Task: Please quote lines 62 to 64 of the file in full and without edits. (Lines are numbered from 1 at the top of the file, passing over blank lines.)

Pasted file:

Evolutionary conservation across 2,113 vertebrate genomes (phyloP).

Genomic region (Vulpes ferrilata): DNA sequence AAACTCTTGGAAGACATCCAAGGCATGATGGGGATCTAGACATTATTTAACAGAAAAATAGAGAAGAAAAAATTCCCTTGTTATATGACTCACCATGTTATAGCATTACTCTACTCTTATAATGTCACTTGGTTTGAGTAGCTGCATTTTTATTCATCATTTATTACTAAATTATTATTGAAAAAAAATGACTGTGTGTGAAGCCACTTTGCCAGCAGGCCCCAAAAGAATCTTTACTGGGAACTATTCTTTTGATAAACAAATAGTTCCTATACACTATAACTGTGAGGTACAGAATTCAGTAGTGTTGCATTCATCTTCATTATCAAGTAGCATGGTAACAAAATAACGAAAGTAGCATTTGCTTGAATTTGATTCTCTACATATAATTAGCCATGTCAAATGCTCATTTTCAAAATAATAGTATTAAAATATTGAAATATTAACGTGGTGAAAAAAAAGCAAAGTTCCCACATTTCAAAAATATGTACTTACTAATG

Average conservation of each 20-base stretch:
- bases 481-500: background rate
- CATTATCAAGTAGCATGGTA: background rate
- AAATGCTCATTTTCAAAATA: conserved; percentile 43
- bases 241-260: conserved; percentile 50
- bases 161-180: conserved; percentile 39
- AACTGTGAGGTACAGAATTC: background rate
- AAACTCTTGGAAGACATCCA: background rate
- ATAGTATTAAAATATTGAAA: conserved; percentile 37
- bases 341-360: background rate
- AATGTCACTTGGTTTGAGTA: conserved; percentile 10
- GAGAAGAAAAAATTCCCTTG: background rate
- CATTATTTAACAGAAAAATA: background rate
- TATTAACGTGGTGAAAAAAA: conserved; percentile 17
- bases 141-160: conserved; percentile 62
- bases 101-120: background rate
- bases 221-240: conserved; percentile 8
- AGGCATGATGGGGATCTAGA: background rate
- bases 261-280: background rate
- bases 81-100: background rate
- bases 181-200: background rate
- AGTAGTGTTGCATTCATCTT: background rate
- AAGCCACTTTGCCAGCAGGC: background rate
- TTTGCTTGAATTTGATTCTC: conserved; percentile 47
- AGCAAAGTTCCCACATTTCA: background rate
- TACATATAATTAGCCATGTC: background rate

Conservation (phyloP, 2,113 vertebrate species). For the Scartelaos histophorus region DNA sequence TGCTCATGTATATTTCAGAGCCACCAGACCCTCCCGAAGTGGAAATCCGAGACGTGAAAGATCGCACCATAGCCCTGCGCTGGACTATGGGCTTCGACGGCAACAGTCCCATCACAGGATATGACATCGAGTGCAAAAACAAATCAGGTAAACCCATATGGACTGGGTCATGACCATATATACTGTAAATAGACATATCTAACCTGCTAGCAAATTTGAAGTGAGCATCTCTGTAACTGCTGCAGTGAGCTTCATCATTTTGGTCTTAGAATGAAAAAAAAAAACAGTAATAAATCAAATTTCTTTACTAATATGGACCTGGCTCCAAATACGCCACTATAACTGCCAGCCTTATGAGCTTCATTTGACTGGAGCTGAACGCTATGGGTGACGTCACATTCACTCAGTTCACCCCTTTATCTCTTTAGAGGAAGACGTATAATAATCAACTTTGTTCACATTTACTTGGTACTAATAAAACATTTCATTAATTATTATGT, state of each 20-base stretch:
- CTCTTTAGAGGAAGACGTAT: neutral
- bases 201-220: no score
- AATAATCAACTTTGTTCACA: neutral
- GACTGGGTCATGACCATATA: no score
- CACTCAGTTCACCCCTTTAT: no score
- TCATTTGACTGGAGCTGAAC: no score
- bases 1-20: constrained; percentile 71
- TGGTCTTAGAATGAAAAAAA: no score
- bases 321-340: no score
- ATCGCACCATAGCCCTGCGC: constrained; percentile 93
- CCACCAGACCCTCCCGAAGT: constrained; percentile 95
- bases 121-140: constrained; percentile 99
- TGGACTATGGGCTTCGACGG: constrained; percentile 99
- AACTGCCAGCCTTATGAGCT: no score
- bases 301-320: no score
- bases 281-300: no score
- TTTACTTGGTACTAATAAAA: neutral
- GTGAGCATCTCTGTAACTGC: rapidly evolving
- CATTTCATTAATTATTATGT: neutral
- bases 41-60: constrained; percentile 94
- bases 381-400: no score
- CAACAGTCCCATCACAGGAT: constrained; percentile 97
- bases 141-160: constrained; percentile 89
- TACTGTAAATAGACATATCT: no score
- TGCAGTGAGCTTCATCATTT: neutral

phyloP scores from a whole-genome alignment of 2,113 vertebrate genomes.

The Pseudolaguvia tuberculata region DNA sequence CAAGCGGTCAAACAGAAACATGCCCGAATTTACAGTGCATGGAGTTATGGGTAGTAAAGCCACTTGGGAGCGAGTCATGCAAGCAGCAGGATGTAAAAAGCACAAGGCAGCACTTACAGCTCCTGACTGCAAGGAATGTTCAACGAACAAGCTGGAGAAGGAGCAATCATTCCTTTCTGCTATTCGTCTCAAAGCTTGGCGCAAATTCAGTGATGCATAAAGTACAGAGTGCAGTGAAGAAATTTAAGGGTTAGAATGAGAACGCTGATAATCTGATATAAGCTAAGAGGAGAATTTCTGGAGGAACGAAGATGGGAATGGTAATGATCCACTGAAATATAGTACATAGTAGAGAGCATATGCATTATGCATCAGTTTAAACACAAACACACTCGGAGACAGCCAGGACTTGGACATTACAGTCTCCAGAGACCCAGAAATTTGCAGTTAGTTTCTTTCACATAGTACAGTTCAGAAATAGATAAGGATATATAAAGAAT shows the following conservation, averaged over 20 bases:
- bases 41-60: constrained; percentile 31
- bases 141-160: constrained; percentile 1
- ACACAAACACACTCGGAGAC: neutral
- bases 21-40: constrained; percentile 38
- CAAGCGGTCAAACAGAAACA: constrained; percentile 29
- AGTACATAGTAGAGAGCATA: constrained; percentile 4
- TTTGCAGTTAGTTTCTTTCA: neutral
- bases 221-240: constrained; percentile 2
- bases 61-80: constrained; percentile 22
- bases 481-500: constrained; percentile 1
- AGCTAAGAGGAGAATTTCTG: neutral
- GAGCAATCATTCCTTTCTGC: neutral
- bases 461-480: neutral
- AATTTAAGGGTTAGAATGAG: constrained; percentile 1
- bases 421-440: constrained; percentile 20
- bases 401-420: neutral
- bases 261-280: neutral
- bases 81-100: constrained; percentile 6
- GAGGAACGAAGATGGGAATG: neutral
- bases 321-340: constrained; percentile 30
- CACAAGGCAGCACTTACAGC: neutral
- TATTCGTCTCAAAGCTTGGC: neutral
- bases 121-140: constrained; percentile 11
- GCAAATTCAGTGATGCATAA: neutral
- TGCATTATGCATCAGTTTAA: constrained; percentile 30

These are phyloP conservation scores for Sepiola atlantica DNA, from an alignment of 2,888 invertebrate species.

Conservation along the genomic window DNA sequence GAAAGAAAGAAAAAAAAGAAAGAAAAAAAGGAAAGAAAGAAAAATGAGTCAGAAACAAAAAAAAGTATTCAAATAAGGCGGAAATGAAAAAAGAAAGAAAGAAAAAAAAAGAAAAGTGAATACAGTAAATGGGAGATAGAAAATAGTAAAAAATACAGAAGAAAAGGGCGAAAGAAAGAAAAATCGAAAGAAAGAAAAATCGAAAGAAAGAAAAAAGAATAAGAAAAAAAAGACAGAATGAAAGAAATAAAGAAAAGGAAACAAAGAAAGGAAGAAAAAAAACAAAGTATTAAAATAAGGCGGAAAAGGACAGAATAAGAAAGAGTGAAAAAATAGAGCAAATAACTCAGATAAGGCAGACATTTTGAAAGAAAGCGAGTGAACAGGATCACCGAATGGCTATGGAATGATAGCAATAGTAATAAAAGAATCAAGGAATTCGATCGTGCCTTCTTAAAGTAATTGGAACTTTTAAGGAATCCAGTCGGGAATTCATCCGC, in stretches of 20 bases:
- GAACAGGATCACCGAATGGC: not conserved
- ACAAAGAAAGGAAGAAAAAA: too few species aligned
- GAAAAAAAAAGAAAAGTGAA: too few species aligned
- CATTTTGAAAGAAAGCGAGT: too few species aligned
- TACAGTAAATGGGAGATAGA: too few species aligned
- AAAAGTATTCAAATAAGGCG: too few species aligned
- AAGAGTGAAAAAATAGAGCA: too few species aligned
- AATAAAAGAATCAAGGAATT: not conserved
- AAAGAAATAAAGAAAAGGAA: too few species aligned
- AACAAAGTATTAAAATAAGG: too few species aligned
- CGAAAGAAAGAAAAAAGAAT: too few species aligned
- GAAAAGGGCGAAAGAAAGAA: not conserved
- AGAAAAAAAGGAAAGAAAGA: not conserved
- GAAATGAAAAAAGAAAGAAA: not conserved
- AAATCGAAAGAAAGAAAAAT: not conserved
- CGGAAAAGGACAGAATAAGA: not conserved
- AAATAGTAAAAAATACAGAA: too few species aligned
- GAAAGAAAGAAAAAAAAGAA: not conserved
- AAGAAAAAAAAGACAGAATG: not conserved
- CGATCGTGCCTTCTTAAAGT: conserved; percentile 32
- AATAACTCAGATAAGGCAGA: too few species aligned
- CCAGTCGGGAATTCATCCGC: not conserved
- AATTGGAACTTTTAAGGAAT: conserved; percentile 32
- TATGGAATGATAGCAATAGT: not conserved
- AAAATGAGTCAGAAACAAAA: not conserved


- AGTACATAGTAGAGAGCATA: constrained; percentile 4
- TTTGCAGTTAGTTTCTTTCA: neutral
- bases 221-240: constrained; percentile 2